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Green business and entrepreneurship

Entrepreneurs are an important part of humanity's repsonse to climate change.
© Adam Smith Center, Singapore

With the existential threat of climate change, environmental entrepreneurship is an important linchpin in humanity’s concerted response.

Green businesses can be defined as “practices as efforts that a company makes to decrease negative impacts on local and global environments, the economy, and society.” A related concept is environmental entrepreneurship (sometimes also called “ecopreneurship”) which is ‘entrepreneurship through an environmental lens’. Put differently, it is about “creating value through ecological innovations and products”.

Environmental entrepreneurs address both traditional economic problems and environmental degradation. They create eco-friendly businesses and combine profit orientation with the ambition to create a greener business world. Quite simply, much of environmental entrepreneurship is about solving old problems in new ways.

To achieve today’s climate goals, there is an urgent need to accelerate and strengthen technological innovation for the widespread adoption of environmentally-friendly, cost-effective and better-performing climate technologies. To that end, environmental entrepreneurs bring green products and technologies to market to replace traditional products which are better for the environment. Entrepreneurship has also managed to achieve positive environmental and economic outcomes in as many as 35 Sub-Saharan African countries. There are several noteworthy examples of African businesses that are spearheading innovative climate-friendly solutions. Similar calls for cleantech innovators are emerging also in Asia. Globally, sustainability has steadily become a business imperative and social concern.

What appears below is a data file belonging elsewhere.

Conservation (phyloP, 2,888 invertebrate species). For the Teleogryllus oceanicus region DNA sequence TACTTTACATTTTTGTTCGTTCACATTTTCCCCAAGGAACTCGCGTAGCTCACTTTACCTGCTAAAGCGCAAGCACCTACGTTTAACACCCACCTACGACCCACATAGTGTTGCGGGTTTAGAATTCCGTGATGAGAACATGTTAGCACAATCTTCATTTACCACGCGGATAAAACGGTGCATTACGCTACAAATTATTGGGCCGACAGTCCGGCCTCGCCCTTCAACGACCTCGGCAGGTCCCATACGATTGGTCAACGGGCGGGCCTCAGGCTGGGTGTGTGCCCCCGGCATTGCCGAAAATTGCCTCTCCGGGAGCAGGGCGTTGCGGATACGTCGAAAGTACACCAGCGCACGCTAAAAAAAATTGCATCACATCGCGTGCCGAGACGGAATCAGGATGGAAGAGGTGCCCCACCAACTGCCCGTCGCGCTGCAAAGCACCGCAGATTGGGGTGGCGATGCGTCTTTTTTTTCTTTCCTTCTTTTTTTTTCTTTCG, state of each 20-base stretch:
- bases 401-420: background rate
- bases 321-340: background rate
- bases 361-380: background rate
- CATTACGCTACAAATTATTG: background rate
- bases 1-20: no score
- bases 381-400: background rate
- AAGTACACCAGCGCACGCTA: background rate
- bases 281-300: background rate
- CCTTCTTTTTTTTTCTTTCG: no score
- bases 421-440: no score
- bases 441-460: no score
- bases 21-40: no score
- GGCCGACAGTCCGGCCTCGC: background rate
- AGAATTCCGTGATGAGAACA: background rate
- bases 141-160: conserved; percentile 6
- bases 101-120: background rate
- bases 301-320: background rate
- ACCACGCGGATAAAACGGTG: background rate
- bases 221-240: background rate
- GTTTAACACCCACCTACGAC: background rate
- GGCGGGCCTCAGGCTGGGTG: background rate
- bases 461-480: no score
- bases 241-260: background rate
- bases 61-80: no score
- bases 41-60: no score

Indeed, entrepreneurs are important agents of change. However, they are surrounded by and subjected to other institutional actors (such as the government, local communities). Governments, in particular, exert considerable influence on capital flows, production incentives and capacity building which affect entrepreneurial activities. This nexus of institutional actors and interests can both enable and encumber entrepreneurs in their business. Research has shown that environmental entrepreneurship can be inhibited by government bureaucracy or encouraged by government programs and supportive culture.

Climate change is a complex problem that requires the cooperation of multiple stakeholders in the public, private and people sector. With supportive government policies that promote entrepreneurship, society can wield a wider range of climate-friendly solutions. Singapore is an example of a developed city-state where environmental entrepreneurship is thriving.

© Adam Smith Center, Singapore
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Environmental Entrepreneurs: Strategies for Green Business

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